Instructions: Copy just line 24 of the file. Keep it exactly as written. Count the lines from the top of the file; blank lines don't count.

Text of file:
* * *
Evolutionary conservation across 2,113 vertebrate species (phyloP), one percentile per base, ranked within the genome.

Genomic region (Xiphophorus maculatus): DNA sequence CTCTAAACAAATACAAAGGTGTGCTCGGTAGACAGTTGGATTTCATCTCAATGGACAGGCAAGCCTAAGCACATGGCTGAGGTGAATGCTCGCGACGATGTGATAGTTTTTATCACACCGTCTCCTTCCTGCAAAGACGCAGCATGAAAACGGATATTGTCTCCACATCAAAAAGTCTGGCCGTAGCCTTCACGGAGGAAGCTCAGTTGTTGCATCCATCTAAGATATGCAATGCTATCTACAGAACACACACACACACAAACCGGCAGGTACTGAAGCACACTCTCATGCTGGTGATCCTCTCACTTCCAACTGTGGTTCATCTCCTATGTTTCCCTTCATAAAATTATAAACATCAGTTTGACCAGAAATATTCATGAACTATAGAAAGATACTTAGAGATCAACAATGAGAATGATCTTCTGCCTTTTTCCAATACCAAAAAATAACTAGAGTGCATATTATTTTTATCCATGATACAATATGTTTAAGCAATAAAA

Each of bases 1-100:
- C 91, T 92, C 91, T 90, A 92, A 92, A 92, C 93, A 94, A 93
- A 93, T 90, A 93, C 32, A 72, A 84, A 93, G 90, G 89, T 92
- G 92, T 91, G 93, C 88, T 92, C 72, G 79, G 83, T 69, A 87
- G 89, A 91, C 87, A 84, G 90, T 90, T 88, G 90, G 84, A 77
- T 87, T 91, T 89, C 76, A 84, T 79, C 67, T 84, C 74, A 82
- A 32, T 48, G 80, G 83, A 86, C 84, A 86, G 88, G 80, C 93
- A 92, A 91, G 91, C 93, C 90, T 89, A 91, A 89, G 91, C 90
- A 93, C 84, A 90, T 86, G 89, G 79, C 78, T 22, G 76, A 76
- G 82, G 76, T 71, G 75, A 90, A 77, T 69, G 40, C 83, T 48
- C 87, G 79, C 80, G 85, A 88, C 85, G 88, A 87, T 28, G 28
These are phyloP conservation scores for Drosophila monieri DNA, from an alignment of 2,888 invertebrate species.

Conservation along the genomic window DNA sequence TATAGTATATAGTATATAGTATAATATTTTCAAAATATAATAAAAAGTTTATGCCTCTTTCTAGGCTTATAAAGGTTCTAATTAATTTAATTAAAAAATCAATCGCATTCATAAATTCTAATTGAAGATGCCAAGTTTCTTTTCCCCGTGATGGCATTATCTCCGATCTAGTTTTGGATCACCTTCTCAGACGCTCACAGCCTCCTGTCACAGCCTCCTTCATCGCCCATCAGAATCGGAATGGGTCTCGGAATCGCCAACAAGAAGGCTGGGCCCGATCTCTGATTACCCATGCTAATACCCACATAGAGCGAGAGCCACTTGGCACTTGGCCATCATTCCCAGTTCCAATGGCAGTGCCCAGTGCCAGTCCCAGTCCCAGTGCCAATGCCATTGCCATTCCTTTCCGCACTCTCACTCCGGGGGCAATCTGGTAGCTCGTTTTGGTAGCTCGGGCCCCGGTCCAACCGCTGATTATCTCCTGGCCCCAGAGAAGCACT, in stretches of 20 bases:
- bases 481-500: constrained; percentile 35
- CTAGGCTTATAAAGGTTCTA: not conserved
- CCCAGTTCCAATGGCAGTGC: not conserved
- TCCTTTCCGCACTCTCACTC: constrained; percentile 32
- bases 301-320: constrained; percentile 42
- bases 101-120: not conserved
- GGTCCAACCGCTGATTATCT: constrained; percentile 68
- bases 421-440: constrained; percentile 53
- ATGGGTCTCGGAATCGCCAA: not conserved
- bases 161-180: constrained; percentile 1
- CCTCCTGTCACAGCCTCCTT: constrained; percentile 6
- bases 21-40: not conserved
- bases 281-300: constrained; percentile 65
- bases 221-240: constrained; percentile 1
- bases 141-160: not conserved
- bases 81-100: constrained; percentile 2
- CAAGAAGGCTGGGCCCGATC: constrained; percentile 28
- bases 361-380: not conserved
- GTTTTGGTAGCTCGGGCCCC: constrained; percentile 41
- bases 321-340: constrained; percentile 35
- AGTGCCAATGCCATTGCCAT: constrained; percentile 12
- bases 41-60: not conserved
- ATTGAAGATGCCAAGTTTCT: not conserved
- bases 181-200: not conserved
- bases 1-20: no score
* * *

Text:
- ATGGGTCTCGGAATCGCCAA: not conserved